As the sun sets on beloved tech house duo Layo & Bushwacka! Matthew Benjamin’s Just Be project is quickly heating up with tracks and remixes for the likes of Crosstown Rebels, Tronic and also Get Physical who have just released the Latin-flavored percussive workout “After the Storm.” Data Transmission caught up with Matthew whilst on the duo’s final tour together in South America.
You began producing music as Just Be with the release of your ‘Second Base’ EP on Get Physical Music back in March of 2012 and 2013 sees you focusing full-time on the Just Be project. What will set your music as Just Be apart from your catalogue as Layo & Bushwacka?
Well, I think my solo music has always sounded different from the L&B sound. Working with Layo brings a whole different dynamic to the sound, feel, and vibe of the tracks. I think that for the most part, the Just Be sound will be deep but edgy depending on which way the wind blows over the course of time. I will be trying out some more leftfield ideas too, but I will only release sounds that work.
Given all that you have achieved with Layo, describe your emotions as you played your final tour together in South America.
It’s weird – we have talked loads about all the amazing times we have had out here (I am still here now). It’s an emotional time – in some ways daunting- because to think that in the future I will be flying and gigging solo- it will be very different. We have achieved so much together. It is wonderful to have all these shared adventures, to have left a massive legacy of music and to have touched so many people with our sound and vibes. There’s definitely a sense of sadness right now, but we are embracing the change too.
Do you feel perhaps a greater sense of musical freedom with Just Be? Possibly less compromise?
I feel that I can fully concentrate on my new path and focus on the new sound. I have built and kitted out a completely new studio and setup, and I’m super excited to get back from touring South America and start writing again. I sense an exciting future with Just Be – it’s daunting to reinvent in the current saturated climate, but if I stay focused and work hard I believe I can share my sound with a whole new audience- a new generation. It’s not really about compromise – I have the potential to work faster as I have only my own thoughts to deal with when it comes to producing.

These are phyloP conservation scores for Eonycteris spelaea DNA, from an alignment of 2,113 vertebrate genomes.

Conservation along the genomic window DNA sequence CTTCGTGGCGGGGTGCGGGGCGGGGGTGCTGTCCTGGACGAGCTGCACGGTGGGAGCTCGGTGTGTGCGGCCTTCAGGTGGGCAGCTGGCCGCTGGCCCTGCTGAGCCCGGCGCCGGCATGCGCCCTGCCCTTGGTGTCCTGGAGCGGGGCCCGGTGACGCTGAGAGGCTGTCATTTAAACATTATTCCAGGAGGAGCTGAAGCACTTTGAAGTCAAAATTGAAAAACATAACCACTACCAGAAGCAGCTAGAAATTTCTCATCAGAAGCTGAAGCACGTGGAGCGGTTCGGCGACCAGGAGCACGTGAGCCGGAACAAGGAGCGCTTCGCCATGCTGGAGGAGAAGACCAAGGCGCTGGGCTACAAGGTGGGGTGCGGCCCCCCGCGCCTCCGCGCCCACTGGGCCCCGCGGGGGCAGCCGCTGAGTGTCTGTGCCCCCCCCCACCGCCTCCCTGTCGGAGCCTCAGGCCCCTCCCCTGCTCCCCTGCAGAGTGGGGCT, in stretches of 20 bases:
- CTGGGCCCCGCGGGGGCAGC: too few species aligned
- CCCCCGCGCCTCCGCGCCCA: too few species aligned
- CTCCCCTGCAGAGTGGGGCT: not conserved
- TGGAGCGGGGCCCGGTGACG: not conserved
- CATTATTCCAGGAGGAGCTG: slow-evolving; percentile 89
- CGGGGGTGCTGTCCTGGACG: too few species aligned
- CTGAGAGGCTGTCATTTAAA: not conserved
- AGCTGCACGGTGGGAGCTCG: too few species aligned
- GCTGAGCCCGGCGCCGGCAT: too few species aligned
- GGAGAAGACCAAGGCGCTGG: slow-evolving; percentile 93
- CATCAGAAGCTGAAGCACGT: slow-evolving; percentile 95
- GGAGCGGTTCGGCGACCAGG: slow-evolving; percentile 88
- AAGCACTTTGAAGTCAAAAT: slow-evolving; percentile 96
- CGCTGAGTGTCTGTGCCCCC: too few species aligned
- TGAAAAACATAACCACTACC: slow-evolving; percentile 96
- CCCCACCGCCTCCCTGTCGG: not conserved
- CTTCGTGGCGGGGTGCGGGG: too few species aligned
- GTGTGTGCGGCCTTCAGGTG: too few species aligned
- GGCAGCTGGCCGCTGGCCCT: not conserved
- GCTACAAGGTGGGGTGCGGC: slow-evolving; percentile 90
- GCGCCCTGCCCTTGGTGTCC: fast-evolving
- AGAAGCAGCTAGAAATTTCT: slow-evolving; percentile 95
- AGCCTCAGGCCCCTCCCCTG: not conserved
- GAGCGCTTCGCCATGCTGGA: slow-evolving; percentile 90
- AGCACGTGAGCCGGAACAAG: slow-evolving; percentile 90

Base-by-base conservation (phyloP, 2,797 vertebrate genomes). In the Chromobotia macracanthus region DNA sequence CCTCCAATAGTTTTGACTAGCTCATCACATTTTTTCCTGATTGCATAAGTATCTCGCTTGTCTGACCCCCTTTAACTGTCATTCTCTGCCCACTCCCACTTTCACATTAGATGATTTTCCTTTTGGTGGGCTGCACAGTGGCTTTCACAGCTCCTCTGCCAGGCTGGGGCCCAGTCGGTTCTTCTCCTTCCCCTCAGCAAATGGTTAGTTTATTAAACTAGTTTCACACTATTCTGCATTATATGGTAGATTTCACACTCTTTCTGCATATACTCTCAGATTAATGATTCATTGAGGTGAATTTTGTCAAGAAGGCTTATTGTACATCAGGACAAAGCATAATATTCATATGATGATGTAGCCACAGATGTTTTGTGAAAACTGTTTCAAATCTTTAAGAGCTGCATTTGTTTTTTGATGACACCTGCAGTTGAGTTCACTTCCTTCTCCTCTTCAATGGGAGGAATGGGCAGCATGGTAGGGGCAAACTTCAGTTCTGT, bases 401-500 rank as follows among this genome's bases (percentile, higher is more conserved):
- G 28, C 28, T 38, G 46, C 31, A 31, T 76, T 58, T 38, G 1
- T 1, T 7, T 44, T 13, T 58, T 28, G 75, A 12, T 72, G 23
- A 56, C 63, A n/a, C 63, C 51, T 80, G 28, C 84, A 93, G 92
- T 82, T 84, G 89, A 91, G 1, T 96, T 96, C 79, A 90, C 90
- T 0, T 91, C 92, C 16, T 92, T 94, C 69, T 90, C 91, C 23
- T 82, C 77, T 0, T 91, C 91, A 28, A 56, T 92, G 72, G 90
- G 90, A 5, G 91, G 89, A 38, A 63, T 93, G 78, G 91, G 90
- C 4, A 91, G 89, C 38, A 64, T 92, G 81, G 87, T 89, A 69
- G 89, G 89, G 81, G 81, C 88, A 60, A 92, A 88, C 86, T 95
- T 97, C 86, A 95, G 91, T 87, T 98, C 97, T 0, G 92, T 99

You kick off 2013 with your “After the Storm” release for Get Physical. Does the title have any significance for you in this period of transition?
Funnily enough I never thought of it like that, but now that you mention it I think the title has a huge relevance. The last couple of years have been tough- so much change occurring. It’s been a struggle in many ways. It’s a great way to kick off 2013 with this release, and the video is really special.
The deep mix of “After the Storm” is reminiscent of a few pieces off of your Rising & Falling album from October of last year with its warm melodic elements. How has it gone down in the clubs so far?
The track has gone down beautifully on the floors since I started testing it last summer. It has loads of feeling and vibe. It’s a real journey, and the audience can sense this when I play it. It’s a vibe changer in one’s set.
The deep mix also has plenty of that organic Brazilian percussion that has been a recurring element in your music over the years. What is it about samba music that has resonated with you?
It’s Latin influenced, and I have always loved the Latin percussion sound. It’s just got that special something. I love percussion- I’ve done since childhood, and it’s often an integral part of my production.
You were a percussionist yourself in the London School Symphony Orchestra. When crafting your productions do you record any of the drums live or do you tend to stick with samples?
I record a lot myself but not usually live- often played through my electronic congas or manipulated samples. I don’t mind where the sound source comes from. For me, if it works I will use it.
With Just Be, you’ve released on both tech house labels like Kling Klong and Crosstown Rebels in addition to stricter techno labels like Tronic and Intec. Looking ahead, will you be focusing your sound in one particular direction or will you maintain a variety of styles in your productions and remixes?
Well I am toying with the idea of keeping techno releases under the Bushwacka! name and keeping all the deep/house sound to Just Be, but this is still being talked about. With Crosstown I will be focusing very much on the deeper, trippier end of things, and with Get Physical – they are such a versatile label that I can send them all sorts of things to check out. I am keeping an open mind to all styles, labels, remix offers, etc. For me it is just about making quality music with identity and getting it the best possible platform to be received.
Looking ahead, what Just Be gigs are you most looking forward to most in 2013?
Well, time will tell. I will be playing solo all over so this year for me is about growth. As long as I get to play on great sound systems to people that care about the music I will be happy. I already have some wonderful shows lined up in Germany, USA, Ibiza, UK, and we are just planning various tours at the moment. It is going to be an interesting year.
Production-wise, what’s in the pipeline for Just Be?
Well I have a new single coming on Crosstown early summer, a remix for Fur Coat coming very soon, some new techno tracks that have been killing it on the dancefloors, a remix for Anthony Middleton from Audiofly on Get Physical [“Till the End of…”] and tons more work in progress… but I am most excited to come back from this tour to my new studio and start warming up the analog beasts and seeing what occurs!